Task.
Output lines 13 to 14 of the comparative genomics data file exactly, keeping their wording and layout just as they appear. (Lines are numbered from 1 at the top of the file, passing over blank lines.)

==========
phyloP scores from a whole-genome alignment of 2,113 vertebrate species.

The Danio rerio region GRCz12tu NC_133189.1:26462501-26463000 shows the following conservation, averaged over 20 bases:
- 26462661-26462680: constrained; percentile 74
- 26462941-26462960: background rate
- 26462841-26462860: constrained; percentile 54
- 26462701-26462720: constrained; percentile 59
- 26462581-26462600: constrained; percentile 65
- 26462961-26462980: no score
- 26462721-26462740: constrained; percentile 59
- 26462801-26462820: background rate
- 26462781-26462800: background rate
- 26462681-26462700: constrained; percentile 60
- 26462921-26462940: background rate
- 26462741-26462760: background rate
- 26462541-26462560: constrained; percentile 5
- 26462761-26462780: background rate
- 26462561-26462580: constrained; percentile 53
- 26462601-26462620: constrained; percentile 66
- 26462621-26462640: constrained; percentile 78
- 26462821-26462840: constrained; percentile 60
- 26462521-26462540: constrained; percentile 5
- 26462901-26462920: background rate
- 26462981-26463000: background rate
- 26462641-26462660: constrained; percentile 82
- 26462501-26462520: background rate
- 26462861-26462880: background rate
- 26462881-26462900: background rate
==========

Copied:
- 26462921-26462940: background rate
- 26462741-26462760: background rate